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Oct 12, 2021

The Role of Education in Human Flourishing with The Honorable Shirley Ann Jackson and Andreas Schleicher (podcast)

Two global leaders in education and lifelong learning reveal how holistic, innovative educational experiences are key to human flourishing.

By Templeton Staff

This podcast episode features The Honorable Shirley Ann Jackson, the first African-American woman to lead a top-ranked research university — Rensselaer Polytechnic Institute (RPI) — and Andreas Schleicher, Director for Education and Skills at the Organisation for Economic Co-operation and Development (OECD.) These two global leaders in education speak of nuanced, experiential, community-centered learning opportunities offered within a moral and ethical framework as key components of human flourishing.

Curiosity is fed by education
Dr. Jackson's life and career path include senior leadership positions across academia, government, industry, and research. Born in Washington, D.C., in 1946, Dr. Jackson came of age when women and African Americans were not encouraged to seek opportunity in higher education, especially in STEM fields. Her fortitude, stamina, and sustained curiosity in the face of challenges are an illustration of how flourishing is fed by education. Dr. Jackson and Andreas Schleicher each believe that the kind of curiosity that drove Dr. Jackson is innate to every human being and that it can and should be nurtured by education.

Community is essential
Both Jackson and Schleicher emphasize the importance of community in creating a holistic education experience that offers people a path to their deepest meaning and purpose.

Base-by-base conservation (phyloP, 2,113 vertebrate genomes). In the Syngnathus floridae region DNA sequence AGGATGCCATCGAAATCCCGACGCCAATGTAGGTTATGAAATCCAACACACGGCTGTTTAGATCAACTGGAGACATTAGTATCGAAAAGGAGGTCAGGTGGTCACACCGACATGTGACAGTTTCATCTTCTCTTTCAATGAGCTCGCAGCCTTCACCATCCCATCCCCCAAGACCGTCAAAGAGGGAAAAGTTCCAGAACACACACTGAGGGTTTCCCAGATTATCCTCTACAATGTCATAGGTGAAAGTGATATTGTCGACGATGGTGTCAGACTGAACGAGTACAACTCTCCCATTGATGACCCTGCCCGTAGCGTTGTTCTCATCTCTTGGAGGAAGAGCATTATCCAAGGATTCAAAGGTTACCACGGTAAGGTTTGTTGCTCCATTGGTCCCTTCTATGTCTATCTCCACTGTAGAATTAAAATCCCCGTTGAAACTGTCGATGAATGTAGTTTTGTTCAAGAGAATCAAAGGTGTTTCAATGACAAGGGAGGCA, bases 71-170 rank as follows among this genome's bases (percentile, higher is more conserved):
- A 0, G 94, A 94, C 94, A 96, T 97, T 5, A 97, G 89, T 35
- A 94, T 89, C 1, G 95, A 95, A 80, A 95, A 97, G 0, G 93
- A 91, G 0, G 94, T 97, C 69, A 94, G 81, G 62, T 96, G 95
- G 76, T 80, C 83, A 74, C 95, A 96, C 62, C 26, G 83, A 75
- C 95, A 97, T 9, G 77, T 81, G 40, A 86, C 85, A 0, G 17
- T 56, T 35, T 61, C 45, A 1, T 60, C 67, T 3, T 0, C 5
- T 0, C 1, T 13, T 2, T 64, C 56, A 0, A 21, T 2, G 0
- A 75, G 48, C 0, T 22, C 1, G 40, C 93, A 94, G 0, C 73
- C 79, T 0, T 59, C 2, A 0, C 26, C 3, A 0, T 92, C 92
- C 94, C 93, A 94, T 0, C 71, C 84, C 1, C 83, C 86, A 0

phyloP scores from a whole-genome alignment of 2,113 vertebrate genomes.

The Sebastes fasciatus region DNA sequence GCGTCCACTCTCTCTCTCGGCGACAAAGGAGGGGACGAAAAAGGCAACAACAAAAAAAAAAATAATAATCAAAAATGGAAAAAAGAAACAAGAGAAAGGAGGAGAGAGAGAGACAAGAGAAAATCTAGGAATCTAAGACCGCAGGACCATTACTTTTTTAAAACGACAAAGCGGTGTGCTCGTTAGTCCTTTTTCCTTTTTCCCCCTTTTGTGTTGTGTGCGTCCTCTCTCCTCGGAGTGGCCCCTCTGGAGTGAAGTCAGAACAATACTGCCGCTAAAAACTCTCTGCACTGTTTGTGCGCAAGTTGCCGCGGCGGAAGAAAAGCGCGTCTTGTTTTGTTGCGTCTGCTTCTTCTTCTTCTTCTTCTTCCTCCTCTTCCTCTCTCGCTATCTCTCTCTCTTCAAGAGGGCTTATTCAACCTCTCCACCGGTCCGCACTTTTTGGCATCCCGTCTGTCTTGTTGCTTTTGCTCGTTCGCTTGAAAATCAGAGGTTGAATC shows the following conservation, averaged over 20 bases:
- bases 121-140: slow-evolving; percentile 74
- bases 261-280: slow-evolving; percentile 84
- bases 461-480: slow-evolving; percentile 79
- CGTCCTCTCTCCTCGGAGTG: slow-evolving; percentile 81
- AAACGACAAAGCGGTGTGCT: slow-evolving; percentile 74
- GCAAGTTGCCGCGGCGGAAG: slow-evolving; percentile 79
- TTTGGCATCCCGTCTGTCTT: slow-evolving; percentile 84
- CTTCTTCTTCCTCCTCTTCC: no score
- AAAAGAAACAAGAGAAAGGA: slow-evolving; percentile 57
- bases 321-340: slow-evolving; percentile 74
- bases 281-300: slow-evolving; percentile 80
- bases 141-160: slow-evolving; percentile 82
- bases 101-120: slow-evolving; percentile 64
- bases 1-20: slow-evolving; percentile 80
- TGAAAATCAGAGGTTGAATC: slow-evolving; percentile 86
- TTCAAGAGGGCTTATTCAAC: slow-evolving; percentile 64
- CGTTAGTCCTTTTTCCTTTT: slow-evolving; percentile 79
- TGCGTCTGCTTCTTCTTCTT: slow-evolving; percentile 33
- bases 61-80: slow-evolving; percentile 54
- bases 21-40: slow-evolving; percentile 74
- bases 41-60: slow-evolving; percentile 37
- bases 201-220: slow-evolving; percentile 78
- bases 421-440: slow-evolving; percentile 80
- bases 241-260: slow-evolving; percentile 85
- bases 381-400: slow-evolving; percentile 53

To Dr. Jackson, "Flourishing inherently links to how others live. As I've said, I’m not here alone. And so I can be doing what I do, and I love it and discover exciting things and, but the very fact of my being able to do it depends on a society and a construct that supports that. It also depends upon my having my health and strength to be able to do that. Inherently, then, it makes one look beyond what one is doing in the moment." People must come together and work together to solve global problems and look towards something larger than themselves. "Those greatest challenges or questions are not ones that can be answered in isolation, through the lens of one discipline, one person, one region, one nation," she says. Inter- and multidisciplinary approaches are needed.

"Learning is not a transactional phenomenon. It’s always social; it’s always a relational phenomenon," Schleicher says. He's a proponent of shifting out of classroom hierarchies, away from siloed subjects and rote memorization, and into experiential, multidisciplinary classrooms. He sees the school of the future as having "open walls." Giving community more prominence in educational environments helps young people understand and build aspirations. "Good schools have very dynamic links with all layers of our societies... A school is really a place where everybody learns — not just the children, but the students, the teachers, the parents."

Ethics, values, and self-determination